music101 paper1 final 3-10-08

music101 paper1 final 3-10-08 - Mimicry is the highest form...

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Mimicry is the highest form of flattery. In the music industry, this adage hold true across all genres and eras. One example is in the gospel song “The Great Speckled Bird”, which has been covered and redone many times throughout the years. The definitive version of the song was recorded by Roy Acuff in 1936. However, it was retooled and relyricized by Hank Thompson in 1951 as “The Wild Side of Life”, and again in 1952 by Kitty Wells as “It Wasn’t God Who Made Honky Tonk Angels”. Rather than recording pure imitations of the original song, Thompson and Wells added their own words and used different sets of instruments in their recordings to create songs that are extensions of the original “The Great Speckled Bird”, but at the same time are also unique songs unto themselves. The original song “The Great Speckled Bird” is a metaphor for religious faith. Written by a Christian reverend, the song draws its name and its subject matter from the Book of Jeremiah in the Old Testament of the Christian Bible, in which the ninth verse of chapter twelve reads, “mine heritage is unto me as a speckled bird, the birds round about are against her”. The use of the word “heritage” is peculiar in this situation, for the Book of Jeremiah was originally part of the Hebrew Bible, and the Hebrews were both a religious group and an ethnic group. In lyrical form, Acuff’s “Great Speckled Bird” is not only an embodiment of his heritage, but also of his Christian faith. In his song, the “other birds” are “all the other churches”, which can be construed as different faiths, as well as the atheists in general, in which case the term “church” is a synonym for “establishment”. The argument for these “other churches” being atheists is particularly strong given the end of this stanza, in which Acuff contrasts these others to the “great speckled bird”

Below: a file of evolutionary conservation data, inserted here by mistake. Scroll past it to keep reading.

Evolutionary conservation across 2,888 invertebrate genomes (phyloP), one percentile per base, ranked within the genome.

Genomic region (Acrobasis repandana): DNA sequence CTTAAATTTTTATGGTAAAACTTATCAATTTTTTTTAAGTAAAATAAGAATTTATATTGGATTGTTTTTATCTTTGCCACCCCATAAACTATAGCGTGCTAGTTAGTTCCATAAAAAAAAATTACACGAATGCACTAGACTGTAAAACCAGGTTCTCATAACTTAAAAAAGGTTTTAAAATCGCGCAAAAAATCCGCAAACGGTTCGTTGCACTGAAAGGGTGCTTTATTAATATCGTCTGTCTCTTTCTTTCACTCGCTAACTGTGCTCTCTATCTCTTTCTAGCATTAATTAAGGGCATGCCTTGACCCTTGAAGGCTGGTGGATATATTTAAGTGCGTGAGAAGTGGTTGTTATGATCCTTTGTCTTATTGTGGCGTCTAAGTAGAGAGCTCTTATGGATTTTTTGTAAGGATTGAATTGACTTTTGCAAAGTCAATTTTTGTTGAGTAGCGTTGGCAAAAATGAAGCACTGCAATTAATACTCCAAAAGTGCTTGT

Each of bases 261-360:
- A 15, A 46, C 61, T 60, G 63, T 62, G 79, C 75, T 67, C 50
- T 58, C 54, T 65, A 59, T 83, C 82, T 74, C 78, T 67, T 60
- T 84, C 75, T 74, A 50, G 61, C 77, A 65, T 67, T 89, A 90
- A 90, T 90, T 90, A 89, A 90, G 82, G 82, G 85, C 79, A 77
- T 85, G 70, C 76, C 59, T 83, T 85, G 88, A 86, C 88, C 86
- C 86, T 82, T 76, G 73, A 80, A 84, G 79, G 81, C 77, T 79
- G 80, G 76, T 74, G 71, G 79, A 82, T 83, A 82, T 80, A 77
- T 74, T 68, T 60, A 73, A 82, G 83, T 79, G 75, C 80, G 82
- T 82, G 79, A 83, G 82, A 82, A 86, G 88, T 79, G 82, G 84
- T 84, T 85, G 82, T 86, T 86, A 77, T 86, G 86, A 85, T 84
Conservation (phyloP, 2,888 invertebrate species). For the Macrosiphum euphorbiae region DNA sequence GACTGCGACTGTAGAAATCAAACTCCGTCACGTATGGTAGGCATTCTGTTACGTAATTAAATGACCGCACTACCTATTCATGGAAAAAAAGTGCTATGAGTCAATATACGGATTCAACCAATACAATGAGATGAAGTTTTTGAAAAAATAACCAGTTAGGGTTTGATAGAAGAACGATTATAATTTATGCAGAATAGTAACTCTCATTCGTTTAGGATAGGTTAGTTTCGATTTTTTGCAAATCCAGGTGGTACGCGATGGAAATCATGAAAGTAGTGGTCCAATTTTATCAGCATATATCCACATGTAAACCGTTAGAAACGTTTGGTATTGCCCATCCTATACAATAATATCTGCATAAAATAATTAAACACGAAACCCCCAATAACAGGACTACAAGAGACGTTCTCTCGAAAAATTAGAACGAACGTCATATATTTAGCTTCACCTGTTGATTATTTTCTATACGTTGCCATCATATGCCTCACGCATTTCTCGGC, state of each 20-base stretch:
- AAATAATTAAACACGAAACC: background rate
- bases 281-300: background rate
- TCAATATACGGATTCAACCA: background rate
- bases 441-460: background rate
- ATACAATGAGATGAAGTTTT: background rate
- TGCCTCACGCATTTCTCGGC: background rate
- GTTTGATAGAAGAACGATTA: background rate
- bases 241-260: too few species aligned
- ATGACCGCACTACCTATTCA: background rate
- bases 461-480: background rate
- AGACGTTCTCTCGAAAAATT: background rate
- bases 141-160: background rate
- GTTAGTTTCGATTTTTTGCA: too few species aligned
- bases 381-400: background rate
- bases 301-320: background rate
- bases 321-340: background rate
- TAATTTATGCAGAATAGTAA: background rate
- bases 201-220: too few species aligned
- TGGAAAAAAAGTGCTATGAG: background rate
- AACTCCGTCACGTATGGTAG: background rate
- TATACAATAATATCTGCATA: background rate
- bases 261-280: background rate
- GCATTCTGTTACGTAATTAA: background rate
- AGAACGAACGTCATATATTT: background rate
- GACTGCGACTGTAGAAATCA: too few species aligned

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which “has not denied Jesus’ name”, thus implying that these “other churches” have forsaken Jesus Christ, and consequently Christianity, entirely. The subject matter of its lyrics, in addition to the origins of its name and the affiliations of its songwriter, give this song a clearly religious background. In direct contrast to this gospel song, Hank Thompson’s version of “The Wild
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This note was uploaded on 04/16/2008 for the course MUSIC 1311 taught by Professor Pond during the Spring '08 term at Cornell.

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music101 paper1 final 3-10-08 - Mimicry is the highest form...

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